Dear Cody Bellinger,
I write this not to be like the fans who ‘at you’ on twitter. We have written other open letters, and maybe they were read. It’s likely that they weren’t. I guess the purpose of this letter is to get my thoughts down on paper, and for my own therapeutic reasons. Certainly, I wish this was another installment in our ‘Bellinger Bombs’ series. It cannot be that because you went 0 for 4 tonight. You’re going 0 for 4 entirely too often this season, and you’re now 1 for your last 21.
None of this is to say that your 2018 season has been bad. You have come to the plate 199 times this year. I think I have seen all but about ten of those plate appearances. Studying your tendencies, I won’t pretend to be Turner Ward. Nevertheless, I am seeing things I can’t ignore. I’ve been patient – and I’ve waited almost two months to avoid being reactive. You’re a young ballplayer, and you had immense success at an age that most guys are still trying to conquer the lower levels of the minor leagues.
But the last couple games, I noticed something. Your socks are high. To me – that’s you mentally acknowledging that you’re struggling. You look like a player who lacks confidence. Before the season started, you said that you don’t ‘give an (expletive)’ about a sophomore slump. It’s just baseball, you said. You look as healthy and as athletic as you ever have. It’s great seeing you play center every night. So if you’re healthy, the problem has to be mental and from an approach standpoint.
I’m not going to write an open letter to an Austin Barnes, or a Chris Taylor, or even a Pedro Baez. They’re fine ballplayers. But I write this letter to you because I believe you have the talent to go down in the annals of Dodger greats. I have been watching baseball obsessively for almost 30 years now. When I saw your swing last season – almost from the first time I saw it – I said aloud that it was the best left-handed swing I’ve seen since Ken Griffey Jr.
I cannot tell you how highly I think of your abilities. But if we’re being honest with one another – you’re playing substandard baseball. The Dodgers need more from you. Quietly, you’re a reason the Dodgers are underachieving. It’s a lot to heap on a 22-year old player – the expectations were enormous – maybe almost unrealistic. I still think you’re good enough that you can get hot and carry a ball club for a few weeks. Few talents in the entire game have that quality.
Night after night, I see you swinging through hitter’s pitches. We hear about adjustments you saw on video, or that you’re right on the cusp of a breakthrough. All the while, your average has plummeted to .244, and you’re getting on base at a .307 clip. That is Jurickson Profar and Jose Iglesias territory, Cody. You’re slugging .444, putting you behind guys like Leonys Martin, Kevin Pillar, and Miguel Andujar. There is no way that these things should occur on any planet in the world where baseball is played. Players like Tyler Austin, Jed Lowrie, and Pedro Alvarez have more home runs than you. Even for someone who doesn’t judge a player on the long ball – and I love the long ball – it drives me nuts to see this. Your name should not even be mentioned in the same few sentences with these players.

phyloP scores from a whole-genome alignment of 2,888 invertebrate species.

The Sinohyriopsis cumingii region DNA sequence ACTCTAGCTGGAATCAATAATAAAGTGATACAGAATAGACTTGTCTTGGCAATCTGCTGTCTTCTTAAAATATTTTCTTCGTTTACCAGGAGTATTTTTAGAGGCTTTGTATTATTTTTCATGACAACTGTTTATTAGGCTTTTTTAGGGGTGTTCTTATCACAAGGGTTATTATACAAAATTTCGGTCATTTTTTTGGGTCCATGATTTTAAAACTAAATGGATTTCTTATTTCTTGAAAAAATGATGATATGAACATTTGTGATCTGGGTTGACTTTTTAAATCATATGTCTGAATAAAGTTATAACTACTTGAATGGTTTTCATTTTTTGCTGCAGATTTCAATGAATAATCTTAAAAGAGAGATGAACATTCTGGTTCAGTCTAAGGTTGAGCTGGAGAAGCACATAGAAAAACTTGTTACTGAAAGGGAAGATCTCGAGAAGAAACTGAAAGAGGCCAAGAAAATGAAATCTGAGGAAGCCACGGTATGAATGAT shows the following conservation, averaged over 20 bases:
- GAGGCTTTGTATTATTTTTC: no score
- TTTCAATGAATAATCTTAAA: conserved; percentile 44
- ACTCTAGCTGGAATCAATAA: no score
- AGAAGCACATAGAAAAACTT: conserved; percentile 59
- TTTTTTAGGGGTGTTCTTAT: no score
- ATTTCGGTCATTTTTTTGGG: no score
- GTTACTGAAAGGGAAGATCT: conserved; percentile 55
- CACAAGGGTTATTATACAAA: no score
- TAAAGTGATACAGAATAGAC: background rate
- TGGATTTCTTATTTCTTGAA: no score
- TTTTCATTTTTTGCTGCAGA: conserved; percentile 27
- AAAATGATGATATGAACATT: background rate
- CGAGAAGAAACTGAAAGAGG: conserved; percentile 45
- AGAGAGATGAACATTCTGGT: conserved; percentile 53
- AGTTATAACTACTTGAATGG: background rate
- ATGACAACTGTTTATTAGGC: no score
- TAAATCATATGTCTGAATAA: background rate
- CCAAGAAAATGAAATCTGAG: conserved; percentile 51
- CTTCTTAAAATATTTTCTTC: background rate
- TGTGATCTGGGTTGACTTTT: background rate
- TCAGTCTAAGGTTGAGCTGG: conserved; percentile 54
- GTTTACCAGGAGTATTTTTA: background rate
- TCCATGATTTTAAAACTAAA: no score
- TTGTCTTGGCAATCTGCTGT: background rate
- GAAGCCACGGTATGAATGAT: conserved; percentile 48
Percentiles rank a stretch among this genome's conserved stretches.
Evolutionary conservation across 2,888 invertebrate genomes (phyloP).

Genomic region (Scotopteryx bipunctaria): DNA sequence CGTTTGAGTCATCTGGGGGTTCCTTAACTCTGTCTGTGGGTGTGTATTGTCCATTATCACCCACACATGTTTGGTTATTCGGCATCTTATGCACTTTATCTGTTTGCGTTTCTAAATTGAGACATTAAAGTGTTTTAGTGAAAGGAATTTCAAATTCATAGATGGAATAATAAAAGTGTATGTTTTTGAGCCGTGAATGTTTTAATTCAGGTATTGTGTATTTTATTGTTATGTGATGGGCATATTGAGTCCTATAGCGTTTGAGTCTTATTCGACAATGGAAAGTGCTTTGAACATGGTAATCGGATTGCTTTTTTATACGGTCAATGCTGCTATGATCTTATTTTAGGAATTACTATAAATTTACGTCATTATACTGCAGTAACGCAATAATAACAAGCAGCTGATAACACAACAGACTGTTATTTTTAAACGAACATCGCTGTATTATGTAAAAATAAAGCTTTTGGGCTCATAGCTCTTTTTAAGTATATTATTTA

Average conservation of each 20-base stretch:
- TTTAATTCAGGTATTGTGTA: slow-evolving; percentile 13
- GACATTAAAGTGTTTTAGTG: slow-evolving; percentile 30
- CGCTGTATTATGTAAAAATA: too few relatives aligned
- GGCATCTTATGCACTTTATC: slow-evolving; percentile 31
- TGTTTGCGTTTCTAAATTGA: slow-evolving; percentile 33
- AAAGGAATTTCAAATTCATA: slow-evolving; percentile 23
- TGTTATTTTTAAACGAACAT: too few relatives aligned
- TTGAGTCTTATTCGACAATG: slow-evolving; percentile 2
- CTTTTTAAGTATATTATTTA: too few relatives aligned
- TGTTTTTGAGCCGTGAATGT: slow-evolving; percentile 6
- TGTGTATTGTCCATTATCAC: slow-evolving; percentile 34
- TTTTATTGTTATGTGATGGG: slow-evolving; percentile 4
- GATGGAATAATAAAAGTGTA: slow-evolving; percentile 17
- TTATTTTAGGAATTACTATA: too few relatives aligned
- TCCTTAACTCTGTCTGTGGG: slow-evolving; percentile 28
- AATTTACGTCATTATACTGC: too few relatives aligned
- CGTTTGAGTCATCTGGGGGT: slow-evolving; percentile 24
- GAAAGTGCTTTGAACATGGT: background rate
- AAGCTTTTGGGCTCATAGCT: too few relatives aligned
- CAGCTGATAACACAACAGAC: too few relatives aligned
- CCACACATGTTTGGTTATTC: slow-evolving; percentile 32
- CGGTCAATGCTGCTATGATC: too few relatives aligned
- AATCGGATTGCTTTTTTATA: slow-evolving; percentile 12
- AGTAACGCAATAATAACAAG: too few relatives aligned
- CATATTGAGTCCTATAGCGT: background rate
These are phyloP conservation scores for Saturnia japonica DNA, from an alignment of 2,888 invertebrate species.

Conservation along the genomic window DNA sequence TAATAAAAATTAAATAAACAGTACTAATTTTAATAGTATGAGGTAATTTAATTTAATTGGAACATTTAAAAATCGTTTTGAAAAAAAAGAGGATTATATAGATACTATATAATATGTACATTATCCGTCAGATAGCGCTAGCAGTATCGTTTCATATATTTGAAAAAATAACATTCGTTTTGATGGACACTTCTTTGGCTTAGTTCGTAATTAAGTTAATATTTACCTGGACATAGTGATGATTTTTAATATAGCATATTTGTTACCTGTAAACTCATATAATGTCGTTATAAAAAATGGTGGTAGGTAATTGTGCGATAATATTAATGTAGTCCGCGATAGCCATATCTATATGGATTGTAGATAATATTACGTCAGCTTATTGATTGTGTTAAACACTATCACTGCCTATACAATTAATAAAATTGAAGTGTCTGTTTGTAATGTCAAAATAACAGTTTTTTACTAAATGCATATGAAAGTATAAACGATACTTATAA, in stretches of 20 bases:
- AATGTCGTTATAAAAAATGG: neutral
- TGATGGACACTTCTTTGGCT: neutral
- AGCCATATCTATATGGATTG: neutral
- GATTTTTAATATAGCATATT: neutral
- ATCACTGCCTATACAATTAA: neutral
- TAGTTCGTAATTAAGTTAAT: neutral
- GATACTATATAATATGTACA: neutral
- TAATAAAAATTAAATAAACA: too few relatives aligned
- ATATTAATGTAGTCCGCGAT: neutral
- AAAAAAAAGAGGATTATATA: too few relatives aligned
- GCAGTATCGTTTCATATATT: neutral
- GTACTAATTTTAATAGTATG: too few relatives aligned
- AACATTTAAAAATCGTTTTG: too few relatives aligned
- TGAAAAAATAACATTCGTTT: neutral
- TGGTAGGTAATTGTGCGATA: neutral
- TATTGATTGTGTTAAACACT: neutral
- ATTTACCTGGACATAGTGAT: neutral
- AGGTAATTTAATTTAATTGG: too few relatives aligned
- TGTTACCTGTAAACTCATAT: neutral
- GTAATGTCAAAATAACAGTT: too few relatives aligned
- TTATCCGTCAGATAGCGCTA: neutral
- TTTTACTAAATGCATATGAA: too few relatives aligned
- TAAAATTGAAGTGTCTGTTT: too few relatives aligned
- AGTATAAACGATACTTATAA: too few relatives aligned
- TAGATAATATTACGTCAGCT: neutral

You’re Cody Bellinger. The 2017 Rookie of the Year. You set an all-time record last season for homers in the National League by a rookie. What in the world is going on between your ears that has allowed the book on getting you out to become ‘throw this guy fastballs and there’s no way he makes contact’. That’s insanity. Pure insanity.
I want to see you take more walks. Using the whole field really would help slow the game down for you. These are the very basics that a fan who didn’t play above collegiate baseball has no business telling you. The take home message here is that Cody Bellinger is the one holding back Cody Bellinger.
You’re getting yourself out time and again. The weight training, the nutrition; all that stuff made for great headlines. It’s made for really unspectacular baseball.
I think you’re a good week or two from turning this around and having a big season. You’re one of the marquee stars in the greatest organization in sports. The world is your oyster still kid – so have a little fun out there – and don’t play tight. I think the game has probably always come easy for you. Maybe that’s part of the problem. Obviously, you will have to start mastering the mental approach of baseball; that’s something that only the greatest could ever master. Read Ted Williams’ book on hitting. You’re still one of the best physical talents the game has to offer.
We can get all the guys healthy that we want – but we can’t make a run without Bellinger being Bellinger. You have to get right, whatever it takes. It has to happen soon – not in late August and not for a week or so in July. I believe in you, as much as anyone out there. But it’s time to ride or die. Let’s drop the socks and start getting some knocks, shall we?
Dodgers Nation (Clint)
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